Through the years, the National Cherry Blossom Festival has taken on more and more significance – growing from its initial three-day celebration – to its current two weeks, packed with ceremonial and entertainment events.
In honor of spring (slowly) coming to the area, C&O Canal Trust has compiled a list of things we can all love about spring on the Canal.
Getting kids started early can make it a lifelong habit. And while heading outdoors with little ones might seem challenging at first, choosing places and activities that young kids will enjoy makes it much easier.
We are blessed with a great number of easily accessible state, national, and regional parks, arboretums, and natural areas that showcase great wildflower habitats and make for rewarding wildflower hikes.
The Virginia Living Museum is part aquarium, part zoo, part gardens, part history museum, part planetarium – and entirely fascinating.
The museum takes visitors back through time when oysters were plentiful enough to create jobs and industry, but also reinforces a larger message of how devastating the depletion of the oyster population has been to the Chesapeake Bay.
You may be surprised to learn that you do not need to leave the confines of Washington, DC to find world-class spring migration birding opportunities. There are a number of parks and habitats throughout the city that provide important habitat for breeding or foraging on the journey northwards.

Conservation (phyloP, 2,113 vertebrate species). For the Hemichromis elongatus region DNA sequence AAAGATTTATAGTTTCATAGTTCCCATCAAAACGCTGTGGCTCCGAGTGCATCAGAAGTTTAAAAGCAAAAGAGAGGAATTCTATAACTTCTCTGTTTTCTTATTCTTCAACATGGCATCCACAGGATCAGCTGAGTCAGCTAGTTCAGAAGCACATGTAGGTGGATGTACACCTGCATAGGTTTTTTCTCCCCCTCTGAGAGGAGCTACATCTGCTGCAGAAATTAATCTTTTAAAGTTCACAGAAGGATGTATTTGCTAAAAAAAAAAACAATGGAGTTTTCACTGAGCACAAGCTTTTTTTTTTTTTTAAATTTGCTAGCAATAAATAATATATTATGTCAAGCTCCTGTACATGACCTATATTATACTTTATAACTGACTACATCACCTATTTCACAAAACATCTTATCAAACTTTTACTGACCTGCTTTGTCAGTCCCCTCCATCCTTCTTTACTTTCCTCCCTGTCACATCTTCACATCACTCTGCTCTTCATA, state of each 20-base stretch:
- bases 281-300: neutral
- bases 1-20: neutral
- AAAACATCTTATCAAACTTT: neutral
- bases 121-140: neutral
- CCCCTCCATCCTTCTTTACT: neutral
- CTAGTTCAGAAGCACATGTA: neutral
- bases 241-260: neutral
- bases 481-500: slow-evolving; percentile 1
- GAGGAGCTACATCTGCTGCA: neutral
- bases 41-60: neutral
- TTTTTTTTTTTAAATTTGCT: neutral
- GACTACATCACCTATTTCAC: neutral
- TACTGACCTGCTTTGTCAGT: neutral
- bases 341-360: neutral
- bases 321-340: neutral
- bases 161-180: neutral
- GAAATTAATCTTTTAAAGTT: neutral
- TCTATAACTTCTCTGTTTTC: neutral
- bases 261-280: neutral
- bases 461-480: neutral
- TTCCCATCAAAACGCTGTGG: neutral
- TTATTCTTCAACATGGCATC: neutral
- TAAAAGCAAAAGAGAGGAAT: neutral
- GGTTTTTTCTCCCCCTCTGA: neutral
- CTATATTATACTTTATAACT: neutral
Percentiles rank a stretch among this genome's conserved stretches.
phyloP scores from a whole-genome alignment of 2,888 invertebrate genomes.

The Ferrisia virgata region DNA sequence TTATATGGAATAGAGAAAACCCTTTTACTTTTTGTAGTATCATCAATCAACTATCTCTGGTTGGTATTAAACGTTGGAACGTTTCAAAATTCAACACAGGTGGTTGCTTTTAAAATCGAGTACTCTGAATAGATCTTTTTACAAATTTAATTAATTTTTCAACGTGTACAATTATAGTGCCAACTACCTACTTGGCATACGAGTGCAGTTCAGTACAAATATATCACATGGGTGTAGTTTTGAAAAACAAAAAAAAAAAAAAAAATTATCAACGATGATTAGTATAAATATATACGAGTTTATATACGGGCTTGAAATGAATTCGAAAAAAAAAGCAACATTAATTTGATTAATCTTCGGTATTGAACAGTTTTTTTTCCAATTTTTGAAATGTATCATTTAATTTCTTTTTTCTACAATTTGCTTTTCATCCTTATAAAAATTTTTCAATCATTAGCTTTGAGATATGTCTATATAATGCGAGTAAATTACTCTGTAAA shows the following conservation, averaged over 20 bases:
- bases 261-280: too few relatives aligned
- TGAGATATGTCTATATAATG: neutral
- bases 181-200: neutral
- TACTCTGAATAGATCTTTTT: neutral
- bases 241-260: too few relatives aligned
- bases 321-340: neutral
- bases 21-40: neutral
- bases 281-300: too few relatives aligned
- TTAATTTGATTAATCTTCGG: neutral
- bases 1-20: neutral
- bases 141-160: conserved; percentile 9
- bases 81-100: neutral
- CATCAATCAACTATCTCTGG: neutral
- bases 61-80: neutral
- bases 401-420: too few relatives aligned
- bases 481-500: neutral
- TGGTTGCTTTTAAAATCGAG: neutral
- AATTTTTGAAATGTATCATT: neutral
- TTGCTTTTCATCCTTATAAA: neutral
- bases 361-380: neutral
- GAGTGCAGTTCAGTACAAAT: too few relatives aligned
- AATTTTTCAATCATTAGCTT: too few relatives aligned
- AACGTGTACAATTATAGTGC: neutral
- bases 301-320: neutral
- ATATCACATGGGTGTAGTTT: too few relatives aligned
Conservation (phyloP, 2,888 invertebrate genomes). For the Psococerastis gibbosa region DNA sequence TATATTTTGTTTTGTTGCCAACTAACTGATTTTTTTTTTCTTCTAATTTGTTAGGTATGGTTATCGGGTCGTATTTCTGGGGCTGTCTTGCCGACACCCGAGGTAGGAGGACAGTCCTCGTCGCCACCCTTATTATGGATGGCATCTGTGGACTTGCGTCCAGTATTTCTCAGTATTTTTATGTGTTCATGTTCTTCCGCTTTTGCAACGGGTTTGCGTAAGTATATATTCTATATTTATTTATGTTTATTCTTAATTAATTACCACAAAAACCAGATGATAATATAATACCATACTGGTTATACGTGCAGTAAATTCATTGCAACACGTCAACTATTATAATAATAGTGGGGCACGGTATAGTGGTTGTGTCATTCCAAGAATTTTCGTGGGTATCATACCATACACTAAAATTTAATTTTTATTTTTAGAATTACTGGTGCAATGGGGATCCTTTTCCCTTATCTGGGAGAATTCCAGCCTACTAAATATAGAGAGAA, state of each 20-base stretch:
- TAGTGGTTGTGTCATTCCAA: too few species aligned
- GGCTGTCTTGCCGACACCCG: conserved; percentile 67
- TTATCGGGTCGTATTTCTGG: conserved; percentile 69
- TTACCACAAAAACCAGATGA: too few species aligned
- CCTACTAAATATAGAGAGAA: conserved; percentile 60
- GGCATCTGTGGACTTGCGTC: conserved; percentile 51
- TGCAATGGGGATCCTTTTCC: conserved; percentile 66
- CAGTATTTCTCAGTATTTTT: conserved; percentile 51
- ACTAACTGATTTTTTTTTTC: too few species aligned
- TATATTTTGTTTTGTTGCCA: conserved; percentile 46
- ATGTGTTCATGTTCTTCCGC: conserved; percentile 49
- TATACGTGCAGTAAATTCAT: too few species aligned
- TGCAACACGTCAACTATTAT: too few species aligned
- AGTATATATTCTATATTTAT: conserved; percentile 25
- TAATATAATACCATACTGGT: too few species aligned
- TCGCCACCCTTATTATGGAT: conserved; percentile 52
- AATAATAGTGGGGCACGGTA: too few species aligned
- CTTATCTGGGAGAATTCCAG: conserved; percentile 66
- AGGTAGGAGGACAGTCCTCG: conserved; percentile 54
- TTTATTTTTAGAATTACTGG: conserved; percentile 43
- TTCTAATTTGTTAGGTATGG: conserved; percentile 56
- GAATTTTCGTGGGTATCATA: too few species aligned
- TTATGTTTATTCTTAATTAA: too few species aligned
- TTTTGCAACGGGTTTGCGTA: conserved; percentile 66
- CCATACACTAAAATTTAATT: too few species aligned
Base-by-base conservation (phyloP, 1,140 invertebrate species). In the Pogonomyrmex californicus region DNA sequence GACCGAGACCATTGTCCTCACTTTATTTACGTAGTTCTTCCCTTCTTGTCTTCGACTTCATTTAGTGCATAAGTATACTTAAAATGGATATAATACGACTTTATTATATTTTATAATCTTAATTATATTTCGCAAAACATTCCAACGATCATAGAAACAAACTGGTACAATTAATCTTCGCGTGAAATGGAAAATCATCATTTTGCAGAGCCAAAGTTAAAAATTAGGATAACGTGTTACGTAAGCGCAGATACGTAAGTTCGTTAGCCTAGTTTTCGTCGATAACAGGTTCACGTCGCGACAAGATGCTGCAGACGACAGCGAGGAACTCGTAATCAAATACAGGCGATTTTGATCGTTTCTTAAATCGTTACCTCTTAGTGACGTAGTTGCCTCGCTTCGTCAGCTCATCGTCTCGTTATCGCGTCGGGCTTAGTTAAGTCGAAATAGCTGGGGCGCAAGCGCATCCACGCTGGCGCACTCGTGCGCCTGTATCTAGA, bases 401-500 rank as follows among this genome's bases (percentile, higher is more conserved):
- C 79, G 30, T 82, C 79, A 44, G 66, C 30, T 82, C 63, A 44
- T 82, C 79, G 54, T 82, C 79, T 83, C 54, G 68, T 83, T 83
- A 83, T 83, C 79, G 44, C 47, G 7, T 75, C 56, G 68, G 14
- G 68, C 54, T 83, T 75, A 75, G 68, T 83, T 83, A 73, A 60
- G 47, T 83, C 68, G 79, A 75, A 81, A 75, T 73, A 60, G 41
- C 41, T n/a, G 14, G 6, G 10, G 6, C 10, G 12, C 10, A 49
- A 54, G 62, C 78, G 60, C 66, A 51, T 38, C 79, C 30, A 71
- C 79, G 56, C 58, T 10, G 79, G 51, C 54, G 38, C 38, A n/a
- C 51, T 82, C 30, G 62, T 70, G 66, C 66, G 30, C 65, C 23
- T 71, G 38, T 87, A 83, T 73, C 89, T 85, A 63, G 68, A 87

James Piper Bond is president and CEO of Living Classrooms Foundation, a Baltimore- Washington, DC-based nonprofit that disrupts the cycle of poverty and makes our community safer, stronger, and healthier by meeting individuals where they are and giving them skills for life.
February is Black History Month, and the Harriet Tubman Underground Railroad State Park and Visitor Center offers a lineup of free programs every Friday, Saturday and Sunday this month.
Plentiful, preserved recreation space still exists on Kent Island, even after decades of expansion and change. Go to the island to bike, hike, wade, discover, dig in the sand, and appreciate the environment. One could easily while away a whole day.
This huge center – nearly 35,000 sq. ft. of exhibit space – is jam packed with colorful, informative displays and re-creations of everything from a classic diner to a Crown Petroleum service station.
From completely primitive one-room cabins that require a vigorous hike-in to the beautiful and commodious Highacre House in Harper’s Ferry, WV, Potomac Appalachian Trail club’s cabins are an extraordinary collection of dwellings that tell stories of the Chesapeake Bay’s headwater region.